A Cheat Sheet: A Friend Complains About Too Many People at His Super Bowl Party

Denise

A Cheat Sheet: A Friend Complains About Too Many People at His Super Bowl Party

Denise
sausage-585656_640It's Tuesday evening after a very long three days. You answer the phone, knowing it's a friend who drives you nuts, but you need to talk to someone. It's been that difficult.

After exchanging pleasantries, your friend begins to rant. “I invited about 15 people for the Super Bowl and about 30 people showed up. I had enough food and beer but I was pissed. People brought guests without giving me a heads-up.

“Can you imagine?” you friend concludes, absolute incredulous at the guests' lack of consideration.

Typically, you empathize, expressing the right amount of disbelief at all that your friend endures in his life devoid of true stress and worry. This is the pattern—your friend complains about silliness, you “tsk tsk” externally while internally stewing.

You find yourself wondering, yet again, “Why is this person my friend?”

What to do?

A Cheat Sheet:
Your Friend Complains That Too Many People Showed Up at His Super Bowl Party


1. Because this friend is no friend to you, you can seize the moment.

2. “That sounds like a great party,” you say. “I haven't been to a Super Bowl party in about 10 years. I'm really focused on providing the best care I can.”

3. You add, “I would love to be able to hire help to attend a Super Bowl party but money is really tight. I can only afford to hire help so I can go to work.”

4. And, you keep going. “I'm not the only one in this kind of tough situation. About 67 million of us care for a family member or friend”

5. Because you've worked up steam, you continue to keep going, “And, most of us just don't have enough help and that includes help from our family members and friends. It's common for friends to just disappear or to just not help. Because of this, it can be really lonely.”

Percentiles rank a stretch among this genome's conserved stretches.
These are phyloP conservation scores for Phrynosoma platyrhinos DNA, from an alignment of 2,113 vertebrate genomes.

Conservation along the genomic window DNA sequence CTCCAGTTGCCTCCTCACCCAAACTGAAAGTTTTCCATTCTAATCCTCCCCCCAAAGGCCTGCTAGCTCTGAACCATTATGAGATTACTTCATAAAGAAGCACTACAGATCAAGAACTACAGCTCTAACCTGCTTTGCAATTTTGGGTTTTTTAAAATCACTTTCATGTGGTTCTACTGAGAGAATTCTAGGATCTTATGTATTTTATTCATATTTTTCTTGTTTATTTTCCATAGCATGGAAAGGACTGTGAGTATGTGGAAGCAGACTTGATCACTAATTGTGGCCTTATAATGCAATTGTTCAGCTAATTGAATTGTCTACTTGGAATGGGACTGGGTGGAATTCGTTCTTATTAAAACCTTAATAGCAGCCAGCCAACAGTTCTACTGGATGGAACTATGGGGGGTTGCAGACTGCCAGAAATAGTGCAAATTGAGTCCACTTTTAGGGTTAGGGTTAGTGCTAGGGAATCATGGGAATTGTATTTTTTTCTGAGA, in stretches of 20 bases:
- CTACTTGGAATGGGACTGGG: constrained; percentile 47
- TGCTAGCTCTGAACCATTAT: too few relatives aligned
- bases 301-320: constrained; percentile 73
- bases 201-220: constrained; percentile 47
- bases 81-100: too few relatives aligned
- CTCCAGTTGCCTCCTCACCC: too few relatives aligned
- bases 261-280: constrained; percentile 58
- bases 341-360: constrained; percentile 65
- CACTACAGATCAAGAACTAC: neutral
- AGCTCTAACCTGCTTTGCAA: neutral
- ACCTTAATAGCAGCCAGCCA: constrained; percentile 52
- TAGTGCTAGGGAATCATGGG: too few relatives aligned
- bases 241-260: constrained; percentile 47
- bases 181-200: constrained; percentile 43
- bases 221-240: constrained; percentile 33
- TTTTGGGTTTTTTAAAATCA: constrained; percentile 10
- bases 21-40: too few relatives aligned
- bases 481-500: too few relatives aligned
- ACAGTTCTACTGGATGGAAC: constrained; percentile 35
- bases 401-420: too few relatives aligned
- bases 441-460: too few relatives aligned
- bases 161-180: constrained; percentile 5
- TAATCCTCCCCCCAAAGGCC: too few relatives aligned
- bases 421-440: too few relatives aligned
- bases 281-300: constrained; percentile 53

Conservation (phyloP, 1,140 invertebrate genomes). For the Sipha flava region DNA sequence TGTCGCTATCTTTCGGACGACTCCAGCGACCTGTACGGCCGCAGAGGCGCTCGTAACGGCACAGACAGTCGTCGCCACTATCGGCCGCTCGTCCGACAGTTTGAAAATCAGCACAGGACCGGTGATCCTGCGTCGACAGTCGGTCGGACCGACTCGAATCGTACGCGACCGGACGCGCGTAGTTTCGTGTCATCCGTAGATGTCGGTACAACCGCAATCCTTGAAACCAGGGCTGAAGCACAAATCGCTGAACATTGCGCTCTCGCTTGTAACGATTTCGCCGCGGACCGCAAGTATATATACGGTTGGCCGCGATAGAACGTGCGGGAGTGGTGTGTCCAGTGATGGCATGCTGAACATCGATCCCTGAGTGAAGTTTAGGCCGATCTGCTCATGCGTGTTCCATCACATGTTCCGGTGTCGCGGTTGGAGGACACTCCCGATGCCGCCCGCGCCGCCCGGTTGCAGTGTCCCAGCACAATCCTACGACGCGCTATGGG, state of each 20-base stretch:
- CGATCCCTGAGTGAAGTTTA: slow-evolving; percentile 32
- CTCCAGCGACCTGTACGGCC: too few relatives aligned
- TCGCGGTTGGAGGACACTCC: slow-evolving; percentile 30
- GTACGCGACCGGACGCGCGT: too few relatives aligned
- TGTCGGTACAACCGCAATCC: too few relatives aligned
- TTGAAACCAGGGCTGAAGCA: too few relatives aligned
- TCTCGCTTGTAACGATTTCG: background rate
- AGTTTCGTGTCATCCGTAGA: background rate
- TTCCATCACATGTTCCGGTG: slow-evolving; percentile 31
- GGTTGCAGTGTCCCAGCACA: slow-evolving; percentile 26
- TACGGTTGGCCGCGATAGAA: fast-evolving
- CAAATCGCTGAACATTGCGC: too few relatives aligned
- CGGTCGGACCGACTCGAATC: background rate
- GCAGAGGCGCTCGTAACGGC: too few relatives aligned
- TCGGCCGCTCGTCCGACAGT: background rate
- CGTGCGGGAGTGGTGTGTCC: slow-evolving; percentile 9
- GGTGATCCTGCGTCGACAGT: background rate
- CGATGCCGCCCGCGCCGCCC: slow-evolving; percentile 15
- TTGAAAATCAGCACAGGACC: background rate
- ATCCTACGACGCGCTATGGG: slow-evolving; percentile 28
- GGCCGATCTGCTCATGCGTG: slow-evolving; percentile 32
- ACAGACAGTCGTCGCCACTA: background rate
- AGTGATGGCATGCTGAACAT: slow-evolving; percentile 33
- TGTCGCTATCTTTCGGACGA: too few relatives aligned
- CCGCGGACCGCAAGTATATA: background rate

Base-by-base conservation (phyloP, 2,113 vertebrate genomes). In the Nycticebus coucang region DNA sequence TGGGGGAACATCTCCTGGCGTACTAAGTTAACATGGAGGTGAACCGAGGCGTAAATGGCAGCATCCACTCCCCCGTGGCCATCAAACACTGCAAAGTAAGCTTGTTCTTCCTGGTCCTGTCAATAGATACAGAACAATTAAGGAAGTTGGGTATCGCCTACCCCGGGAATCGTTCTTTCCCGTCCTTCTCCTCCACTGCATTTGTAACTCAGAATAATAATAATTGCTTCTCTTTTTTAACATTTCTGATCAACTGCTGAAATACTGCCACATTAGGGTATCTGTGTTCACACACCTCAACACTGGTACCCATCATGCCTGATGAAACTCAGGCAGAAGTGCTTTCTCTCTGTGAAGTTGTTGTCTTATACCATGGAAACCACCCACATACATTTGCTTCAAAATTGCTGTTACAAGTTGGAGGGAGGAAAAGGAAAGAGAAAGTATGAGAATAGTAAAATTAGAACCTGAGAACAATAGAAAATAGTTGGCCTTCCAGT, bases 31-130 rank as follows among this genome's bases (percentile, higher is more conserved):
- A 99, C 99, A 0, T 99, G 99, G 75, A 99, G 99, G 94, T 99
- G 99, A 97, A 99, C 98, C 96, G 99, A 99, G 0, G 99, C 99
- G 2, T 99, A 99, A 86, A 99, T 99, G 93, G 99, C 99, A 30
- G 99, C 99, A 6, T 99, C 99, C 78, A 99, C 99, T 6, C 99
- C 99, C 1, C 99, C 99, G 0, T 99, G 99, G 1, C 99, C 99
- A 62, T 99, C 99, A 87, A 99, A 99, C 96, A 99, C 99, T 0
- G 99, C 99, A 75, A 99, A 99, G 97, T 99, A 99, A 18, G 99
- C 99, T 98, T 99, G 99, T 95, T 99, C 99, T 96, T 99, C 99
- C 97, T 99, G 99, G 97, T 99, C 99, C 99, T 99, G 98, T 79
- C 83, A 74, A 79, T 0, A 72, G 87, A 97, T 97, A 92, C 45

6. And, then you drop the zinger. “While you were whooping it up at the Super Bowl, I was tracking a fever and worrying about whether or not the fever was so series that we should go to the ER. A fever is my worst nightmare because this could be the infection that we just can't treat. And, I worry that the home health aid will call off when she realizes there's a fever. I can't miss any time off this week. I need to be in the office.”

7. You sit with the silence that greets your comments. You can wait, you decide.

8. Finally, your friend responds with, “I'm so sorry. Well, I can hear someone at the door. I'll let you go.”

9. As you hang up the phone, you decide it's time to take control of your situation.

10. And, that's what you do. The next day, you go into work and talk to your boss about what's going on at home. You and your boss work out a plan that allows you to work at home two days a week. Because of this, you'll spend less money hiring care. And, with your boss's approval, you organize a weekly lunch-time support group for others at work in a caregiving situation. You've just saved money and gained understanding friends.

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